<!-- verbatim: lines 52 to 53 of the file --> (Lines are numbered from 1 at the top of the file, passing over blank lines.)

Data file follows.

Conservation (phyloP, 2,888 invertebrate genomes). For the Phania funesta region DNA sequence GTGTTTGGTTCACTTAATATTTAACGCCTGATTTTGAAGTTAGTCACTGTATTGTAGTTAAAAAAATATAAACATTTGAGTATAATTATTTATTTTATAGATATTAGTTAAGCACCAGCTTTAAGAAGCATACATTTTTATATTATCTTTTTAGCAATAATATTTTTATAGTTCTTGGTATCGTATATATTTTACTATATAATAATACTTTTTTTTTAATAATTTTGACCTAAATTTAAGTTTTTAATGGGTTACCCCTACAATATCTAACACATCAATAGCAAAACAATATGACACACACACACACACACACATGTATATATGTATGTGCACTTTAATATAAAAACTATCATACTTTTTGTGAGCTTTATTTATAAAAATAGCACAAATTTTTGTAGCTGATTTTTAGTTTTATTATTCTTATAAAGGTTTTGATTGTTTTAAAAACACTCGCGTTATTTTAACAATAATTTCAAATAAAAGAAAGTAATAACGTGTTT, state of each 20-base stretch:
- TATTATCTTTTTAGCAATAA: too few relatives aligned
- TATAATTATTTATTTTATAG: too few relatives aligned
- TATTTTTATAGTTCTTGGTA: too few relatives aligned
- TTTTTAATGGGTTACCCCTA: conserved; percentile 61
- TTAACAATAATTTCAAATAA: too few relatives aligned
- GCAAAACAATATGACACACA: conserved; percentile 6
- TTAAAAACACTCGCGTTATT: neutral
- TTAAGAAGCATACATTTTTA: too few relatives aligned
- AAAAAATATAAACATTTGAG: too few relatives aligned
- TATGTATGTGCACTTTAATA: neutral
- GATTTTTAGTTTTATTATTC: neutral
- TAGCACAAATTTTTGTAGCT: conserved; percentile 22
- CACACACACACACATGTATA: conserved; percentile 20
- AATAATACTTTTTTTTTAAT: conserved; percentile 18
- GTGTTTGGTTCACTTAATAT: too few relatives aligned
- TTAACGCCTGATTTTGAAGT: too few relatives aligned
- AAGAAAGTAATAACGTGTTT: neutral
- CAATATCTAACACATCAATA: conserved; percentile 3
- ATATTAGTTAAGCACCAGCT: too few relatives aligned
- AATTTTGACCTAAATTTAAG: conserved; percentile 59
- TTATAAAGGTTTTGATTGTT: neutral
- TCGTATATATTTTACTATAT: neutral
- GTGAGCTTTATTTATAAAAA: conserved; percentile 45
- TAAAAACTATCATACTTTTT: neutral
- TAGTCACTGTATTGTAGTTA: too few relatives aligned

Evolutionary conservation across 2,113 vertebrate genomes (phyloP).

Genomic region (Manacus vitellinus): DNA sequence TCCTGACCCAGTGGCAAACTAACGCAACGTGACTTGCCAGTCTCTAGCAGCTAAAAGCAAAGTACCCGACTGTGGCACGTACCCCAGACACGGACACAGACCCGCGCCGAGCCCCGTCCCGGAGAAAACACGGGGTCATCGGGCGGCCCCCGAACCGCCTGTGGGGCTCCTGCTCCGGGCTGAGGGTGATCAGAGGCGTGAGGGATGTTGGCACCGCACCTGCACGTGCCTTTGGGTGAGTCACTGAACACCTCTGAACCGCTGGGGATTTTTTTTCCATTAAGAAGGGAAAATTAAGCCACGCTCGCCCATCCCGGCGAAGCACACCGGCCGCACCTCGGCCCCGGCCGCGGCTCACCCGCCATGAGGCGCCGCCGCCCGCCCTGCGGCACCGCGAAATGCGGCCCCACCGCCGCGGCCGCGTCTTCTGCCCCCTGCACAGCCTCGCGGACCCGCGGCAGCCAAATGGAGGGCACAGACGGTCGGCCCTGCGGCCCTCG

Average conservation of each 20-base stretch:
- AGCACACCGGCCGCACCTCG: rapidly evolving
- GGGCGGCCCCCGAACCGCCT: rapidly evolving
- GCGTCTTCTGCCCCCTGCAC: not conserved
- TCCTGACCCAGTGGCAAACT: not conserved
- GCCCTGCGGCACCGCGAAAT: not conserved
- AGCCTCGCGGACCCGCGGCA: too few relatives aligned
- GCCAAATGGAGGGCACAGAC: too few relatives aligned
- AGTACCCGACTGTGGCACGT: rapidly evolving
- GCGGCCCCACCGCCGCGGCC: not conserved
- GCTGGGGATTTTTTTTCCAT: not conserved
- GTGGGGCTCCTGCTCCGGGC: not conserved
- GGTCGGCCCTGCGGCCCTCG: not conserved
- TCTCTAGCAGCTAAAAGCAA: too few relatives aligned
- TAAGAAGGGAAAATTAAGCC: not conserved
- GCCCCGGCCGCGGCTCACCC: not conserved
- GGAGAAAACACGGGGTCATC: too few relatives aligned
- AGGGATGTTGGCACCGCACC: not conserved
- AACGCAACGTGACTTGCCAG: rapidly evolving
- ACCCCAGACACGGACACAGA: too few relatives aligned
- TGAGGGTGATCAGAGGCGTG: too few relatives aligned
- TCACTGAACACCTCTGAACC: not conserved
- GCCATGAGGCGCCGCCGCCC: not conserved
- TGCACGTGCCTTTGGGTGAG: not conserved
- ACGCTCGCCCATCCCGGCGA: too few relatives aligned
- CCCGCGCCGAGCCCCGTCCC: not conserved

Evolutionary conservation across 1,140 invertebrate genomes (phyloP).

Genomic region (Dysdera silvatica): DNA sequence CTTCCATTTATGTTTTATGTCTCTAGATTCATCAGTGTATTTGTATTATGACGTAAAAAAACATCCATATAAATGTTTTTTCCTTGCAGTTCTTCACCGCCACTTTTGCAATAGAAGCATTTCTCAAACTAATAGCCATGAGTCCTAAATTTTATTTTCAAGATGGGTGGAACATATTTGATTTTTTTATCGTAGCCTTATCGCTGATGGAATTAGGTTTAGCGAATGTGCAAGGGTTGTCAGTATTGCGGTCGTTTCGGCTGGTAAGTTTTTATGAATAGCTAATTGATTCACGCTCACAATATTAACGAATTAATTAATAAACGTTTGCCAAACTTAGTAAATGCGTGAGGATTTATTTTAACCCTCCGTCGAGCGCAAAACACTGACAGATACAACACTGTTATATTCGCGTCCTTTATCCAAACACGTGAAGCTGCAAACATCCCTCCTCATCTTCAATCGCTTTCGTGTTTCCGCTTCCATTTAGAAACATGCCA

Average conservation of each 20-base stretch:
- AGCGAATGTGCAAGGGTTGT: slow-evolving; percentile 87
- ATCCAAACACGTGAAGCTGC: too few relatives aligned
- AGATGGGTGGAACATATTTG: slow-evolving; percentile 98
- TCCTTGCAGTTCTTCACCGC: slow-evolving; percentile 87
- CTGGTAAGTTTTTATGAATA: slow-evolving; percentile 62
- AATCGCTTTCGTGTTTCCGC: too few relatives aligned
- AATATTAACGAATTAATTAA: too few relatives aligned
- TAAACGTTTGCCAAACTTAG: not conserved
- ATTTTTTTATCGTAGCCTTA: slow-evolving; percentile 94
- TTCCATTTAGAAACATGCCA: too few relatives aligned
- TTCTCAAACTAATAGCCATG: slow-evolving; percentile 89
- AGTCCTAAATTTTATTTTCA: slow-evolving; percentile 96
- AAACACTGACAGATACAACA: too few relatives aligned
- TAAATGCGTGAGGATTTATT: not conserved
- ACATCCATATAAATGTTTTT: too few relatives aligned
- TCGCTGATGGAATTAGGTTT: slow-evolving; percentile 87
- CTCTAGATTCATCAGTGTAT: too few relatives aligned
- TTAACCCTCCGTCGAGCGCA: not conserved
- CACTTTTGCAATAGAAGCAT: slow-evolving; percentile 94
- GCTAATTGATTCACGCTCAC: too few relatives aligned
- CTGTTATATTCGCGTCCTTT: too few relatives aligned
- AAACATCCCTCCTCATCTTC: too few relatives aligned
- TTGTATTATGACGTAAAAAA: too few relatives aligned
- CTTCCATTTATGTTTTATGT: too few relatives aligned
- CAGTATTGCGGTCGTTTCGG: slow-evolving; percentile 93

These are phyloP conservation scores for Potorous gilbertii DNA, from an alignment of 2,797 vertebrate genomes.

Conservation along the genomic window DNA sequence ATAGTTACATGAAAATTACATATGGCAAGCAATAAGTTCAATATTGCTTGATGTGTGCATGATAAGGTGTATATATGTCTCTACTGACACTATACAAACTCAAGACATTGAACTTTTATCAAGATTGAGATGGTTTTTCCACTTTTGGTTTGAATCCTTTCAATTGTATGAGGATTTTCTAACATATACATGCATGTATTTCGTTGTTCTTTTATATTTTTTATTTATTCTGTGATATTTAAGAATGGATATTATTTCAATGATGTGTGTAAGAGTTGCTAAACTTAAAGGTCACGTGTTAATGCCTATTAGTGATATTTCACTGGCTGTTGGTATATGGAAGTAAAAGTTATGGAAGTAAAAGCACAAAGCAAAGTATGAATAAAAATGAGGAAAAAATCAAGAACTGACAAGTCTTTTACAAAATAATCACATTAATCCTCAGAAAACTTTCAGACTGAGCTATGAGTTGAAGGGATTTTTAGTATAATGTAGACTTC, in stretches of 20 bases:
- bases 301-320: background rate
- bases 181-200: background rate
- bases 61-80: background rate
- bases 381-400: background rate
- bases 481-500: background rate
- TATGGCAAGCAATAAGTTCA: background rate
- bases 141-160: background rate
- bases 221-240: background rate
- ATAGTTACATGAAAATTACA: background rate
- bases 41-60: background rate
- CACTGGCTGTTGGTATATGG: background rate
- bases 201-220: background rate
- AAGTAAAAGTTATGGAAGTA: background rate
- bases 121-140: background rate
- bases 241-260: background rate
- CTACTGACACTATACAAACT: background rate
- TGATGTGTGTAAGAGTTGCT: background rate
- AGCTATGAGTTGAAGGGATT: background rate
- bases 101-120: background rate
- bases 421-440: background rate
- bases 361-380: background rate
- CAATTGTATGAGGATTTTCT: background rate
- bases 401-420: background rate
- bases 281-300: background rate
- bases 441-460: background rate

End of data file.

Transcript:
- TGCACGTGCCTTTGGGTGAG: not conserved
- ACGCTCGCCCATCCCGGCGA: too few relatives aligned